Electrical stimulation will be applied to the T6-T11 levels of intercostal nerves, as close to the level directly below the level of injury as possible until contraction is seen in the rectus abdominis. Stimulation frequency of 20 Hz and pulse width of 200ms in continuous mode will be used. Electrodes 2 inch by 4 inch will be placed according to anatomic landmarks with the negative electrode applied to the lateral ribcage and the positive electrode applied to the ventral aspect. The intensity level will be set to 1mA . If there is no contraction seen, patients will be excluded. In addition, if the patient perceives pain, the intensity will be lowered until comfortable.
Device: Sham protocol
Electrical stimulation will be applied to the T6-T11 levels of intercostal nerves, as close to the level directly below the level of injury as possible until contraction is seen in the rectus abdominis. Stimulation frequency of 20 Hz and pulse width of 200ms in continuous mode will be used. Electrodes 2 inch by 4 inch will be placed according to anatomic landmarks with the negative electrode applied to the lateral ribcage and the positive electrode applied to the ventral aspect. The intensity level will be set to 1mA . If there is no contraction seen, patients will be excluded. In addition, if the patient perceives pain, the intensity will be lowered until comfortable.




Primary Outcome Measures :
  1. Number of participants with morbidity as measured by infections [ Time Frame: Admission ]
    Observe the safety of using TINS during acute inpatient rehabilitation by prospectively tracking infections

  2. Number of participants with morbidity as measured by infections [ Time Frame: 4-weeks post injury ]
    Observe the safety of using TINS during acute inpatient rehabilitation by prospectively tracking infections.

  3. Number of participants with morbidity as measured by infections [ Time Frame: 2-month follow-up ]
    Observe the safety of using TINS during acute inpatient rehabilitation by prospectively tracking infections.

  4. Number of participants with morbidity as measured by burns. [ Time Frame: Admission ]
    Observe the safety of using TINS during acute inpatient rehabilitation by prospectively tracking burns.

  5. Number of participants with morbidity as measured by burns. [ Time Frame: 4-weeks post injury ]
    Observe the safety of using TINS during acute inpatient rehabilitation by prospectively tracking burns.

  6. Number of participants with morbidity as measured by burns. [ Time Frame: 2-month follow-up ]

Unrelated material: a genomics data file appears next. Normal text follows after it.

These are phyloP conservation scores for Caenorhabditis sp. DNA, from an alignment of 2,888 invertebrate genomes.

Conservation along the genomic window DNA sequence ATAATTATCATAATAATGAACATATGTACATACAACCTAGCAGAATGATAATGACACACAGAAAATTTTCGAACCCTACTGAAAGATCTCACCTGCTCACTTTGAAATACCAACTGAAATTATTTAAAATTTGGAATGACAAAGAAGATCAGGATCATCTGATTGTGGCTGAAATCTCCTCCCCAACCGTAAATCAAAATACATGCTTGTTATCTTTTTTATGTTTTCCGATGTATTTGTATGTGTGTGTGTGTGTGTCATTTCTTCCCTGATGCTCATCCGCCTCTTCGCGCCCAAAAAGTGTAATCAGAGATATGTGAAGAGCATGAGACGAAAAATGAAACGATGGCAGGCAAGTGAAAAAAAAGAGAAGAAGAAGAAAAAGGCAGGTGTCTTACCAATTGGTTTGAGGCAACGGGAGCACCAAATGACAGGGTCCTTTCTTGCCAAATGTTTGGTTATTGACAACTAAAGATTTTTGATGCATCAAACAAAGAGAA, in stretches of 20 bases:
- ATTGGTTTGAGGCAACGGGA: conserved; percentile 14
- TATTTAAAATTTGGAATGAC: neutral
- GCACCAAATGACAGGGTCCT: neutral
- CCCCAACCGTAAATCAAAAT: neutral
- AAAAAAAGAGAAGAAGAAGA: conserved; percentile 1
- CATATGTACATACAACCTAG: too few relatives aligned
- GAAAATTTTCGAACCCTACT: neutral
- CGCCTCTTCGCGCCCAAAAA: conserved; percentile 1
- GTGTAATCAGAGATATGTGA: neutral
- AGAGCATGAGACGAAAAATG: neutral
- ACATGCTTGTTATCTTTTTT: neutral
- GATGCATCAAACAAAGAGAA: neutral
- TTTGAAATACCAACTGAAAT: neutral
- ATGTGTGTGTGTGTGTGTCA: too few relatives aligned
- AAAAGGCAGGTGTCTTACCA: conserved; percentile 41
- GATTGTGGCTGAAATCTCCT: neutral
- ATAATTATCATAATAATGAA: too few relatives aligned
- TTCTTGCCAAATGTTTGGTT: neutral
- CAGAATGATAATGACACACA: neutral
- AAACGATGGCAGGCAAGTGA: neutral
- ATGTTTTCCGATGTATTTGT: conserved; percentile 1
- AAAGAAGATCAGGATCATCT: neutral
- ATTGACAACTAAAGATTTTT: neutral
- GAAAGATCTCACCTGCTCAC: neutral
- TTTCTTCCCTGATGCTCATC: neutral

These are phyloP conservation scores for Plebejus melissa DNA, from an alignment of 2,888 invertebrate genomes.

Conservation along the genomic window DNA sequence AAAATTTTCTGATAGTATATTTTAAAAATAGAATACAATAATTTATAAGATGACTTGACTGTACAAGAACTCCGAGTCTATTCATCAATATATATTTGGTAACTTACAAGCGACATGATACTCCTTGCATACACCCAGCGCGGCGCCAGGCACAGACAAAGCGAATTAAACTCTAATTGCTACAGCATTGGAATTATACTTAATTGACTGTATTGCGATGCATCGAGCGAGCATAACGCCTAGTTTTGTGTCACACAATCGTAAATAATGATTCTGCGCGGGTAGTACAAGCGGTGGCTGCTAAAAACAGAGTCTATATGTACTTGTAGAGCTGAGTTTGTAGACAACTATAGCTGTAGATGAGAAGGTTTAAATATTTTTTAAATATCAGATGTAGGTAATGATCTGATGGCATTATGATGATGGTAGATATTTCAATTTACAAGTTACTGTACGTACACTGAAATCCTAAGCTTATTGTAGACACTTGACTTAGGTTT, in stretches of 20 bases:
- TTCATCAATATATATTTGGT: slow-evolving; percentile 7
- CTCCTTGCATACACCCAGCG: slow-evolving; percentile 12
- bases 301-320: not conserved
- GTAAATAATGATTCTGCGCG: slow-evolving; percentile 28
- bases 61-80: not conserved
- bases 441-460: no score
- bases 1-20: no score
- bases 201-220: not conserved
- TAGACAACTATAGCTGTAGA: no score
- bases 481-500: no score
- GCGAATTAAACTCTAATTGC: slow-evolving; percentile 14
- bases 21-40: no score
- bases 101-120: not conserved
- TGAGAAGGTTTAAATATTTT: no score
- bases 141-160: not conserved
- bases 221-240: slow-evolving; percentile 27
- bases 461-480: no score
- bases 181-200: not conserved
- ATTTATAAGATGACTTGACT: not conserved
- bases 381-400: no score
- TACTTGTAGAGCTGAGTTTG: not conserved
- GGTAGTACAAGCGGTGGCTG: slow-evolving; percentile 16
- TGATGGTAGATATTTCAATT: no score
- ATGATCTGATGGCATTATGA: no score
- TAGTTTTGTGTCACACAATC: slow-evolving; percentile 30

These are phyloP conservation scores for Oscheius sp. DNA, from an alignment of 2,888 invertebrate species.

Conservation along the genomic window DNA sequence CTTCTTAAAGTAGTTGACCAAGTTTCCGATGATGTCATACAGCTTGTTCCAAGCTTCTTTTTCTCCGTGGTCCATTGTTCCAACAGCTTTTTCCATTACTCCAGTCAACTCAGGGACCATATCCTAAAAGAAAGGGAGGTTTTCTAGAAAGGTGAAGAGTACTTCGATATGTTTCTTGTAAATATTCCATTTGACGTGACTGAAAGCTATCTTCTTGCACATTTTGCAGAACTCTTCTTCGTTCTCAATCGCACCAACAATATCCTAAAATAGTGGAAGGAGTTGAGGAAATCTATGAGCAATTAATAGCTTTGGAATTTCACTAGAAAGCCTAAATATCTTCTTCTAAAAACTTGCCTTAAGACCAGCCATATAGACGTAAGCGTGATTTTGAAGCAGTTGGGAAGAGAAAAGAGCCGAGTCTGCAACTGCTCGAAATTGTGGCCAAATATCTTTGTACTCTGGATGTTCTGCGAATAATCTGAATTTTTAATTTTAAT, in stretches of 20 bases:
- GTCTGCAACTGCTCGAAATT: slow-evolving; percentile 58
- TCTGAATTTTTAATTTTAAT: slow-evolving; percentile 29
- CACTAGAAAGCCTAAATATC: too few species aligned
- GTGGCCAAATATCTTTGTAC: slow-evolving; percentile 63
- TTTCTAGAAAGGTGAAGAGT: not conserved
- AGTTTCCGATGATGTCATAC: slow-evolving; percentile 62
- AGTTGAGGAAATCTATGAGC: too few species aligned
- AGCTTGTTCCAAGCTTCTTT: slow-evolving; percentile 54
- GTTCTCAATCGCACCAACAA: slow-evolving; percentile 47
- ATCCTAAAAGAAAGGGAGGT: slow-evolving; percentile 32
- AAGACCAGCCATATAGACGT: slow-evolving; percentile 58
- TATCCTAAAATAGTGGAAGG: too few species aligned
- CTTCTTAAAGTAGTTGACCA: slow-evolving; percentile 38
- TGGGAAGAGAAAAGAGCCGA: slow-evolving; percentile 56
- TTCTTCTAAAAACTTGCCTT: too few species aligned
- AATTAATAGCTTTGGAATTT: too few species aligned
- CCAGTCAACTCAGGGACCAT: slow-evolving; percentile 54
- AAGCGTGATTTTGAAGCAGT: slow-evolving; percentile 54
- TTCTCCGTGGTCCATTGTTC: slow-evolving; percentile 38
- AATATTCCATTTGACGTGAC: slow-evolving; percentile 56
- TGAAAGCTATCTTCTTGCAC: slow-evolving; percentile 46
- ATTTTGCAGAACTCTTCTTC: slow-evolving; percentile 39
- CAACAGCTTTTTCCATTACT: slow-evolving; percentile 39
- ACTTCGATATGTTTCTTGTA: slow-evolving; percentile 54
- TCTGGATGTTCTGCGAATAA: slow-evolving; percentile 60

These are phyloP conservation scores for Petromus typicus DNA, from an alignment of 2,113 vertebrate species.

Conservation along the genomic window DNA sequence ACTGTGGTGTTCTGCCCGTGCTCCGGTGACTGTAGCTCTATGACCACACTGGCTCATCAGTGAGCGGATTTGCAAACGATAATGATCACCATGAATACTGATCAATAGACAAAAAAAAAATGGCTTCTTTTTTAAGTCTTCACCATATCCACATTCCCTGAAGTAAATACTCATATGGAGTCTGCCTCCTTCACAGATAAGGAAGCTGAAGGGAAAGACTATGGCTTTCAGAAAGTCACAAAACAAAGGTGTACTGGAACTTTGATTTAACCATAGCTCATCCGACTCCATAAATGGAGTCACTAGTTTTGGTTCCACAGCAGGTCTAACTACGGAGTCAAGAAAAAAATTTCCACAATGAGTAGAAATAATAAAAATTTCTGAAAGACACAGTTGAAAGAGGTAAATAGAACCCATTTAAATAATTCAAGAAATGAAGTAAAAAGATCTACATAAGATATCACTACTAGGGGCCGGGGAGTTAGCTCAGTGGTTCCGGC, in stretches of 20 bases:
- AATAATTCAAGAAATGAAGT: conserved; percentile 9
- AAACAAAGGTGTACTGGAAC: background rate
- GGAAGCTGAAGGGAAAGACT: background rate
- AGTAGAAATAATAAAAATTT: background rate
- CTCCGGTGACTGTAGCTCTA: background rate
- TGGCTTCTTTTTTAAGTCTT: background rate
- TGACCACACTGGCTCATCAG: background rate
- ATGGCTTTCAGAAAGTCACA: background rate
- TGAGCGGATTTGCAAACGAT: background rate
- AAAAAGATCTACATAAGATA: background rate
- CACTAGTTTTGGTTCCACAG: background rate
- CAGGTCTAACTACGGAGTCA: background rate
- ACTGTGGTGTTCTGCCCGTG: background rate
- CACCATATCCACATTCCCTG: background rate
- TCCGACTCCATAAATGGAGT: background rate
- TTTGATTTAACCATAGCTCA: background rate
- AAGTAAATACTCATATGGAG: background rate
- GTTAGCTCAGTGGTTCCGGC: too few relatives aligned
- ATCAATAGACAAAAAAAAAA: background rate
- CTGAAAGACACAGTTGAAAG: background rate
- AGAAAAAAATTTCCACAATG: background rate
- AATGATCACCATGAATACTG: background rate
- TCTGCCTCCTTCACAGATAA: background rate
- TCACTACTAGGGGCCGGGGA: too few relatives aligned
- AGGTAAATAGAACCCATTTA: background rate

Observe the safety of using TINS during acute inpatient rehabilitation by prospectively tracking burns.

  7. Number of participants with morbidity as measured by urgent transfers. [ Time Frame: Admission ]
    Observe the safety of using TINS during acute inpatient rehabilitation by prospectively tracking urgent transfers

  8. Number of participants with morbidity as measured by urgent transfers. [ Time Frame: 4-weeks post injury ]
    Observe the safety of using TINS during acute inpatient rehabilitation by prospectively tracking urgent transfers

  9. Number of participants with morbidity as measured by urgent transfers. [ Time Frame: 2-month follow up ]
    Observe the safety of using TINS during acute inpatient rehabilitation by prospectively tracking urgent transfers

  10. Number of participants with morbidity as measured by spasticity scores per usual care. [ Time Frame: Admission ]
    Observe the safety of using TINS during acute inpatient rehabilitation by prospectively tracking spasticity scores recorded per usual care

  11. Number of participants with morbidity as measured by spasticity scores per usual care. [ Time Frame: 4-weeks post injury ]
    Observe the safety of using TINS during acute inpatient rehabilitation by prospectively tracking spasticity scores recorded per usual care

  12. Number of participants with morbidity as measured by spasticity scores per usual care. [ Time Frame: 2-month follow-up ]
    Observe the safety of using TINS during acute inpatient rehabilitation by prospectively tracking spasticity scores recorded per usual care


Secondary Outcome Measures :
  1. Number of participants with improved spasiticy scores as measured by PENN SPASM FREQUENCY SCALE (PSFS) [ Time Frame: Baseline ]
    Contains clinically relevant core questions concerning SCI-related pain. This is a 2 component self-report measure of the frequency of reported muscle spasms which is commonly used to quantify spasticity. Developed to augment clinical ratings of spasticity and provide a more comprehensive understanding of an individual's spasticity status. The first component is a 5 point scale assessing the frequency with which spasms occur ranging from "0 = No spasms" to "4 = Spontaneous spasms occurring more than ten times per hour". The second component is a 3 point scale assessing the severity of spasms ranging from "1 = Mild" to "3 = Severe". The second component is not answered if the person indicates they have no spasms in part. Lower scores indicate better outcomes.